Pa = Accelerating Power

The mechanical power, Pm, is provided by the turbine and the


average mechanical power must be equal to the average electrical power.
When a system disturbance occurs there is a change in one of the
parameters of the electrical power equation. For faults, typically the
reactance between the generator and the load (X), the load voltage (El), or
some combination of these two parameters causes the electrical power to
change. For example, for a short circuit the load voltage is reduced, for a
breaker opening the reactance increases. When a generation unit trips, the
required electrical power from the remaining generators increases. In this
case, the instantaneous mechanical power provided by the turbine is no
longer equal to the instantaneous electrical power delivered or required by
the load. When the load on a unit is suddenly increased, the energy
furnished by the rotor results in a decrease in the rotor angular velocity . And
this decrease in rotor velocity will cause oscillations in rotor angle and can
result in severe power flow swing.
Suppose we have two generators G1&G2 in parallel, and both the generators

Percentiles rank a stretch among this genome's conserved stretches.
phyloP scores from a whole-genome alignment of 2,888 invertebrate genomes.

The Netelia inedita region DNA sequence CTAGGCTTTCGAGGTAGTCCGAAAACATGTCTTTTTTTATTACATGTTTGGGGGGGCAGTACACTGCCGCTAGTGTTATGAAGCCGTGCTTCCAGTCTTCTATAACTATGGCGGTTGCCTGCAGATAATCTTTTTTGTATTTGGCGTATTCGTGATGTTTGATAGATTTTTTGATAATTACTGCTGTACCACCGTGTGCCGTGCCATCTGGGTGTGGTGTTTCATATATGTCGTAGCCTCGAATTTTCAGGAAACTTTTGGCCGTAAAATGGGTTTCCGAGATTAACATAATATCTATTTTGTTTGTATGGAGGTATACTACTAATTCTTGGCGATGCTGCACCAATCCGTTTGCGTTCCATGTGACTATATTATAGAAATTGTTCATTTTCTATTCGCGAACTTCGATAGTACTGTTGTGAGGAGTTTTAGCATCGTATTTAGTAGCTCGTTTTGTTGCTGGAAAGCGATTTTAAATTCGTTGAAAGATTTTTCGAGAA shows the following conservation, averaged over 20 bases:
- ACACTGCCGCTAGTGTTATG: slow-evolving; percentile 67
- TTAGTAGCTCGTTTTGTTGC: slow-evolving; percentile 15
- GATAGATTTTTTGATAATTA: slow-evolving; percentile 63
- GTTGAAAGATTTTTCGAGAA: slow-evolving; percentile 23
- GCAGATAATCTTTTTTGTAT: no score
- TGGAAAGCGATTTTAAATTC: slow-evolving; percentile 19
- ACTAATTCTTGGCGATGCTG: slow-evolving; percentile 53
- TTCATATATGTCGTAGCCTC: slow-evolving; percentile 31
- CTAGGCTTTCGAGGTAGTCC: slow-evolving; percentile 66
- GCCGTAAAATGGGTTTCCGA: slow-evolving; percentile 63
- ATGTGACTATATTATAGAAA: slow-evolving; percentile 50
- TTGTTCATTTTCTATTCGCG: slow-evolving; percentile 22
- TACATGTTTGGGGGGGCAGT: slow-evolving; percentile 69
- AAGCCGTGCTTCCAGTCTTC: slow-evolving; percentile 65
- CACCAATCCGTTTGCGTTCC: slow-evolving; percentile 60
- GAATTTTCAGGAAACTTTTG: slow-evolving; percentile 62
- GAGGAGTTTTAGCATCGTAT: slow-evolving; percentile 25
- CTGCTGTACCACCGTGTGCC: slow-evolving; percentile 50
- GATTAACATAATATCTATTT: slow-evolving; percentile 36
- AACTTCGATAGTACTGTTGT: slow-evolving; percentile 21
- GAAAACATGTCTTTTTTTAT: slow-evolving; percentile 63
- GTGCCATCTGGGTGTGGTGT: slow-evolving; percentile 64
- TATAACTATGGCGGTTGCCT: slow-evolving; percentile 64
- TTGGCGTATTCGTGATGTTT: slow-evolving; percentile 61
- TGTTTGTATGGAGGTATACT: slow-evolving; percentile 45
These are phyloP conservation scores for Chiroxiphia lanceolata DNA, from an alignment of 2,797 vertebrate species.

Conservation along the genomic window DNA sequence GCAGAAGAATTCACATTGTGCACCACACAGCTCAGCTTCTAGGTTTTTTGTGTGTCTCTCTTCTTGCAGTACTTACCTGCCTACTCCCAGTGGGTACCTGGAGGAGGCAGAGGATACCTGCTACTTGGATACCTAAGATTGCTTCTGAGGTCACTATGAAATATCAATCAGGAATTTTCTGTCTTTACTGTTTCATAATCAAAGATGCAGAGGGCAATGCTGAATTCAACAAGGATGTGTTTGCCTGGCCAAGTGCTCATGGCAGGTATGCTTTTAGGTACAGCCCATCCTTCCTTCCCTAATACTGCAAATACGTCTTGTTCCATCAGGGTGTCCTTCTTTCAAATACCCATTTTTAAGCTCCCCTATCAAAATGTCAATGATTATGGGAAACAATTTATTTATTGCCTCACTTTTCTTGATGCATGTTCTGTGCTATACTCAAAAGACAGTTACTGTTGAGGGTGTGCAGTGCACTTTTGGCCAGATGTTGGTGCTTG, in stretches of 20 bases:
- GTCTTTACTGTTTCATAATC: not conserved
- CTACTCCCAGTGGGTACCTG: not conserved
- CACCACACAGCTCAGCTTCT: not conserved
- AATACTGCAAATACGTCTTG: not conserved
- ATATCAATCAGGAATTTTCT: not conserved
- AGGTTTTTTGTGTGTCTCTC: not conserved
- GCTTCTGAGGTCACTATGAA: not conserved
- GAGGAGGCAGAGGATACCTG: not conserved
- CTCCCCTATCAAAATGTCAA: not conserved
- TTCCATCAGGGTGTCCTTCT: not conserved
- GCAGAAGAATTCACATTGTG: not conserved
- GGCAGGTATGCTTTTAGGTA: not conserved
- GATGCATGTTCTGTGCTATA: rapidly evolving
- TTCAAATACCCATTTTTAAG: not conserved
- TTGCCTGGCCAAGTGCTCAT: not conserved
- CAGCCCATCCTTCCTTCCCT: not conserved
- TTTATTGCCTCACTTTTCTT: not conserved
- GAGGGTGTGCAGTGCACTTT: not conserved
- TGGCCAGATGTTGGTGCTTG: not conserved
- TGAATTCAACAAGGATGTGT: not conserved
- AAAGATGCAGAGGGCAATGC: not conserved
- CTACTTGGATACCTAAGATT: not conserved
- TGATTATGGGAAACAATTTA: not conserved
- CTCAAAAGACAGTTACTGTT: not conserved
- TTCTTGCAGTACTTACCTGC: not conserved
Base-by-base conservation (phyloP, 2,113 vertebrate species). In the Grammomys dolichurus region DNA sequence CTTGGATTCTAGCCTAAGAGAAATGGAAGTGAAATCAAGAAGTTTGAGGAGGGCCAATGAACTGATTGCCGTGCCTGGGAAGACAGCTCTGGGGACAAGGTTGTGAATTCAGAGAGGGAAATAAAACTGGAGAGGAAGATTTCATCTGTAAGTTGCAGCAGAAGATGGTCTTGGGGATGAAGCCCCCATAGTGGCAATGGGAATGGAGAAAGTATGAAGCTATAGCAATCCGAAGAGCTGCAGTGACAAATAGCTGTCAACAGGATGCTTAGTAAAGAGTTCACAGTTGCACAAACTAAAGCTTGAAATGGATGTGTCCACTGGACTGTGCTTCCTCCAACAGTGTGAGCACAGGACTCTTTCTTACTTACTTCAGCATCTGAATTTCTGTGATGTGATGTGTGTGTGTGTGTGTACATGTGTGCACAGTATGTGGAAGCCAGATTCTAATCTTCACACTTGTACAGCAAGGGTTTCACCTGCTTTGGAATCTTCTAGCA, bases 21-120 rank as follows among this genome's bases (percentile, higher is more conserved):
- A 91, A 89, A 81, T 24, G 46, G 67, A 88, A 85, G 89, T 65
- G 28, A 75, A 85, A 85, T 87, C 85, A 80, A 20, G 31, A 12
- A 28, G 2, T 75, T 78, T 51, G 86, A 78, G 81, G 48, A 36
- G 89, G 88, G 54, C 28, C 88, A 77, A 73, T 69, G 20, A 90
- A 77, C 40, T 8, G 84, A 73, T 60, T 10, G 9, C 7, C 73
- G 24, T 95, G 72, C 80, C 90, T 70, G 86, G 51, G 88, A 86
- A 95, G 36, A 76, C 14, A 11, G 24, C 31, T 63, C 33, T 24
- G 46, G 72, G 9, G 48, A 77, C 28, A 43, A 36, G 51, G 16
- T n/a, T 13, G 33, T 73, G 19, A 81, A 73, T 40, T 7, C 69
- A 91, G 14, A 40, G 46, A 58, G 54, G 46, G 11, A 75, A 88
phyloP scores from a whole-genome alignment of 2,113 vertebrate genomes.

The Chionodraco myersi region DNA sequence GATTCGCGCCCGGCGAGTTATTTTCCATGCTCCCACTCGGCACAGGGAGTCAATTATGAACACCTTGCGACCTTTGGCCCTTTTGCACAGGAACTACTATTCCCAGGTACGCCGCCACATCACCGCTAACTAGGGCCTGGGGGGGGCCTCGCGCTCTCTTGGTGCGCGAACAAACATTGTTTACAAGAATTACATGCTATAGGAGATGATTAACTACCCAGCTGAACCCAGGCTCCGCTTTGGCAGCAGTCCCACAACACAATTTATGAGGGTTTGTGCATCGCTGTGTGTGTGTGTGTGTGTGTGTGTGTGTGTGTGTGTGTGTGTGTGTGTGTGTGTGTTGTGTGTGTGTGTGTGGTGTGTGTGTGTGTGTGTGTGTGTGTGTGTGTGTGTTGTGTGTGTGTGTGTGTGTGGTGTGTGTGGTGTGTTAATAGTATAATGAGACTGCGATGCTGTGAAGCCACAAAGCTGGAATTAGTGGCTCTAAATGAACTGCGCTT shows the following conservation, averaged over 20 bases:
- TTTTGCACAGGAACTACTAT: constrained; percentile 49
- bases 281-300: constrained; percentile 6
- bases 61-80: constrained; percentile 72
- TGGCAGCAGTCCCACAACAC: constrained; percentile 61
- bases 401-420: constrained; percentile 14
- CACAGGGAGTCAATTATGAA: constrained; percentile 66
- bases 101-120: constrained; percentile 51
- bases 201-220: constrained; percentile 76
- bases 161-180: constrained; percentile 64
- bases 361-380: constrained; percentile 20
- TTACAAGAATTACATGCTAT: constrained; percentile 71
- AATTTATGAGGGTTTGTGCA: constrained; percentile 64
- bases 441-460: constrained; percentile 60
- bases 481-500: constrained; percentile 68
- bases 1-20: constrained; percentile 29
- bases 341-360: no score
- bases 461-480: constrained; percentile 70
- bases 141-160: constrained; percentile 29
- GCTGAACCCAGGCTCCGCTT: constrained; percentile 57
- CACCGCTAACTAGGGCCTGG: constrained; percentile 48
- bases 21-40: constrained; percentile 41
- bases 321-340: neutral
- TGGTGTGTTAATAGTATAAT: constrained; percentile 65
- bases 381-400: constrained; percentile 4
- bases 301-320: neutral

are sharing load. On the sudden disconnection of G2, there will be an
increase in load on G1 and due to this there will be the oscillations in the
rotor angle of G1, which is represented in Fig. 2.

is the steady state rotor angle.


is the change in rotor angle due to oscillations

In Fig. 2, is the steady state rotor angle and is the change in rotor angle
due to oscillations which will result in the oscillation of nominal voltage, and
this oscillation in the nominal voltage causes loss of synchronism between
the generators in parallel or between the generation and load. Depending on
the severity of the disturbance and the actions of power system controls, the
system may remain stable and return to a new equilibrium state
experiencing what is referred to as a stable power swing. Severe system
disturbances, on the other hand, could cause large separation of generator
rotor angles, large swings of power flows, large fluctuations of voltages and